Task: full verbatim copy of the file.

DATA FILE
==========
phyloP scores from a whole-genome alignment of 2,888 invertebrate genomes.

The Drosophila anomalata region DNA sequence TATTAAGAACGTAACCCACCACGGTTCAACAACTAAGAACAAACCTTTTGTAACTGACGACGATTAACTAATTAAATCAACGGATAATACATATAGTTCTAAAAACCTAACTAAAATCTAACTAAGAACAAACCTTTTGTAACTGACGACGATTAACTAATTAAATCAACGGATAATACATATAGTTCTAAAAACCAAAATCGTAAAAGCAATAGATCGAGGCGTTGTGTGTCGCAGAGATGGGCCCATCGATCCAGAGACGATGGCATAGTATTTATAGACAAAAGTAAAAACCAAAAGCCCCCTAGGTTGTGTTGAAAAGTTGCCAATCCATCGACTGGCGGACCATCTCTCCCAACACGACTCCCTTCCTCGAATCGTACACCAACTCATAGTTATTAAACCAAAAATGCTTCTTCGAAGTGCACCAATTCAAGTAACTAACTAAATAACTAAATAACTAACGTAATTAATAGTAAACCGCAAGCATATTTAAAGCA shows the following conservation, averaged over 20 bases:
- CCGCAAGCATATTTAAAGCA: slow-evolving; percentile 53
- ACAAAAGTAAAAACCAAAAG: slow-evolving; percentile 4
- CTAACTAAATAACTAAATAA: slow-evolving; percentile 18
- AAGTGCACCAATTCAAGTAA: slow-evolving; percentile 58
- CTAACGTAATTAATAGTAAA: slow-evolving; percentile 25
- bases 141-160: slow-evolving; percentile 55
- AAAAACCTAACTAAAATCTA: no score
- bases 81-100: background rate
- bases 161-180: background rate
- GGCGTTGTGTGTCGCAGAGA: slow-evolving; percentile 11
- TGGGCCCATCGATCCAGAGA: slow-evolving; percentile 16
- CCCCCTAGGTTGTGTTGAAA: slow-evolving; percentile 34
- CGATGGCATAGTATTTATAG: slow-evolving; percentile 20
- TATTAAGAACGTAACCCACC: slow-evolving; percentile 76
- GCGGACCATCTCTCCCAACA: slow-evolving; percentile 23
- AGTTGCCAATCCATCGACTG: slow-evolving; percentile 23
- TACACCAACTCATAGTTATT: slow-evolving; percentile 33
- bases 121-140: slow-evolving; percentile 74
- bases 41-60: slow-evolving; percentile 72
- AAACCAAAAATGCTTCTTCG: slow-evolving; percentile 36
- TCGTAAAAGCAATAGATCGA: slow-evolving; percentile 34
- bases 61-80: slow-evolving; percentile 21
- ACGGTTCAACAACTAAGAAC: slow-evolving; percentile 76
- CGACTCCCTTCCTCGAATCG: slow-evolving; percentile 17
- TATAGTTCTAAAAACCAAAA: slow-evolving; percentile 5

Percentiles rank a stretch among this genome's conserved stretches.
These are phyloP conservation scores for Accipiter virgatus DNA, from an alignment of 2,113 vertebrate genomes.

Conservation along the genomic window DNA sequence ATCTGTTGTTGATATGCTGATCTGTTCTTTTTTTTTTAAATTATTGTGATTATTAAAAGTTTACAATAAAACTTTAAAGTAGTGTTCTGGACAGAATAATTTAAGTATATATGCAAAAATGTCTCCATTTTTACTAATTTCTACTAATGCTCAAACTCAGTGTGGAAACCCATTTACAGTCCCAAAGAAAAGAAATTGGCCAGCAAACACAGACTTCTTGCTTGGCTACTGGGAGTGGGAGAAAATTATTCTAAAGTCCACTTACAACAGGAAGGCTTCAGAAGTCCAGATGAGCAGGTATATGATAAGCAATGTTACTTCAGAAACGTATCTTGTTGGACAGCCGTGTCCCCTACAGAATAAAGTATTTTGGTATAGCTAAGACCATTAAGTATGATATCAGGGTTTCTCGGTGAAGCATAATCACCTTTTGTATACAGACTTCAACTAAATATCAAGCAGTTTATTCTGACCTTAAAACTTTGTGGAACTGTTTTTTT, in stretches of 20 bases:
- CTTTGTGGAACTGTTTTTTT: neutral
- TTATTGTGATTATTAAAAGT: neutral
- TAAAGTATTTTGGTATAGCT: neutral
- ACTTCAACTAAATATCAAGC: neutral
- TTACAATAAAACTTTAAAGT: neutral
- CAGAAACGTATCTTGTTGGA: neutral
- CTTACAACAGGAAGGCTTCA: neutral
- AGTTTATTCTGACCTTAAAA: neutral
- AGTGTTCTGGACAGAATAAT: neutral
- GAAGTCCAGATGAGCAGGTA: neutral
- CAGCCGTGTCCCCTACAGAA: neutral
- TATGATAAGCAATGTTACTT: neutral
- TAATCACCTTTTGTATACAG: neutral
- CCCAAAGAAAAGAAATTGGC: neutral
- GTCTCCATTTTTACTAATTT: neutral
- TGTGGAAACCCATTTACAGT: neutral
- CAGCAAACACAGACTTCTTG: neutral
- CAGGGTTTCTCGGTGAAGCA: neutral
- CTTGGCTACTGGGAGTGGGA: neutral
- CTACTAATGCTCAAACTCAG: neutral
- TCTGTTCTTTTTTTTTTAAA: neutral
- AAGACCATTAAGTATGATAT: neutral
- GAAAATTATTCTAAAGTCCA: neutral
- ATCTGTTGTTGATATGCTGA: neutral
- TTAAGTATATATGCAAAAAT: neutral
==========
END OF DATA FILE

phyloP scores from a whole-genome alignment of 2,888 invertebrate genomes.

The Drosophila anomalata region DNA sequence TATTAAGAACGTAACCCACCACGGTTCAACAACTAAGAACAAACCTTTTGTAACTGACGACGATTAACTAATTAAATCAACGGATAATACATATAGTTCTAAAAACCTAACTAAAATCTAACTAAGAACAAACCTTTTGTAACTGACGACGATTAACTAATTAAATCAACGGATAATACATATAGTTCTAAAAACCAAAATCGTAAAAGCAATAGATCGAGGCGTTGTGTGTCGCAGAGATGGGCCCATCGATCCAGAGACGATGGCATAGTATTTATAGACAAAAGTAAAAACCAAAAGCCCCCTAGGTTGTGTTGAAAAGTTGCCAATCCATCGACTGGCGGACCATCTCTCCCAACACGACTCCCTTCCTCGAATCGTACACCAACTCATAGTTATTAAACCAAAAATGCTTCTTCGAAGTGCACCAATTCAAGTAACTAACTAAATAACTAAATAACTAACGTAATTAATAGTAAACCGCAAGCATATTTAAAGCA shows the following conservation, averaged over 20 bases:
- CCGCAAGCATATTTAAAGCA: slow-evolving; percentile 53
- ACAAAAGTAAAAACCAAAAG: slow-evolving; percentile 4
- CTAACTAAATAACTAAATAA: slow-evolving; percentile 18
- AAGTGCACCAATTCAAGTAA: slow-evolving; percentile 58
- CTAACGTAATTAATAGTAAA: slow-evolving; percentile 25
- bases 141-160: slow-evolving; percentile 55
- AAAAACCTAACTAAAATCTA: no score
- bases 81-100: background rate
- bases 161-180: background rate
- GGCGTTGTGTGTCGCAGAGA: slow-evolving; percentile 11
- TGGGCCCATCGATCCAGAGA: slow-evolving; percentile 16
- CCCCCTAGGTTGTGTTGAAA: slow-evolving; percentile 34
- CGATGGCATAGTATTTATAG: slow-evolving; percentile 20
- TATTAAGAACGTAACCCACC: slow-evolving; percentile 76
- GCGGACCATCTCTCCCAACA: slow-evolving; percentile 23
- AGTTGCCAATCCATCGACTG: slow-evolving; percentile 23
- TACACCAACTCATAGTTATT: slow-evolving; percentile 33
- bases 121-140: slow-evolving; percentile 74
- bases 41-60: slow-evolving; percentile 72
- AAACCAAAAATGCTTCTTCG: slow-evolving; percentile 36
- TCGTAAAAGCAATAGATCGA: slow-evolving; percentile 34
- bases 61-80: slow-evolving; percentile 21
- ACGGTTCAACAACTAAGAAC: slow-evolving; percentile 76
- CGACTCCCTTCCTCGAATCG: slow-evolving; percentile 17
- TATAGTTCTAAAAACCAAAA: slow-evolving; percentile 5

Percentiles rank a stretch among this genome's conserved stretches.
These are phyloP conservation scores for Accipiter virgatus DNA, from an alignment of 2,113 vertebrate genomes.

Conservation along the genomic window DNA sequence ATCTGTTGTTGATATGCTGATCTGTTCTTTTTTTTTTAAATTATTGTGATTATTAAAAGTTTACAATAAAACTTTAAAGTAGTGTTCTGGACAGAATAATTTAAGTATATATGCAAAAATGTCTCCATTTTTACTAATTTCTACTAATGCTCAAACTCAGTGTGGAAACCCATTTACAGTCCCAAAGAAAAGAAATTGGCCAGCAAACACAGACTTCTTGCTTGGCTACTGGGAGTGGGAGAAAATTATTCTAAAGTCCACTTACAACAGGAAGGCTTCAGAAGTCCAGATGAGCAGGTATATGATAAGCAATGTTACTTCAGAAACGTATCTTGTTGGACAGCCGTGTCCCCTACAGAATAAAGTATTTTGGTATAGCTAAGACCATTAAGTATGATATCAGGGTTTCTCGGTGAAGCATAATCACCTTTTGTATACAGACTTCAACTAAATATCAAGCAGTTTATTCTGACCTTAAAACTTTGTGGAACTGTTTTTTT, in stretches of 20 bases:
- CTTTGTGGAACTGTTTTTTT: neutral
- TTATTGTGATTATTAAAAGT: neutral
- TAAAGTATTTTGGTATAGCT: neutral
- ACTTCAACTAAATATCAAGC: neutral
- TTACAATAAAACTTTAAAGT: neutral
- CAGAAACGTATCTTGTTGGA: neutral
- CTTACAACAGGAAGGCTTCA: neutral
- AGTTTATTCTGACCTTAAAA: neutral
- AGTGTTCTGGACAGAATAAT: neutral
- GAAGTCCAGATGAGCAGGTA: neutral
- CAGCCGTGTCCCCTACAGAA: neutral
- TATGATAAGCAATGTTACTT: neutral
- TAATCACCTTTTGTATACAG: neutral
- CCCAAAGAAAAGAAATTGGC: neutral
- GTCTCCATTTTTACTAATTT: neutral
- TGTGGAAACCCATTTACAGT: neutral
- CAGCAAACACAGACTTCTTG: neutral
- CAGGGTTTCTCGGTGAAGCA: neutral
- CTTGGCTACTGGGAGTGGGA: neutral
- CTACTAATGCTCAAACTCAG: neutral
- TCTGTTCTTTTTTTTTTAAA: neutral
- AAGACCATTAAGTATGATAT: neutral
- GAAAATTATTCTAAAGTCCA: neutral
- ATCTGTTGTTGATATGCTGA: neutral
- TTAAGTATATATGCAAAAAT: neutral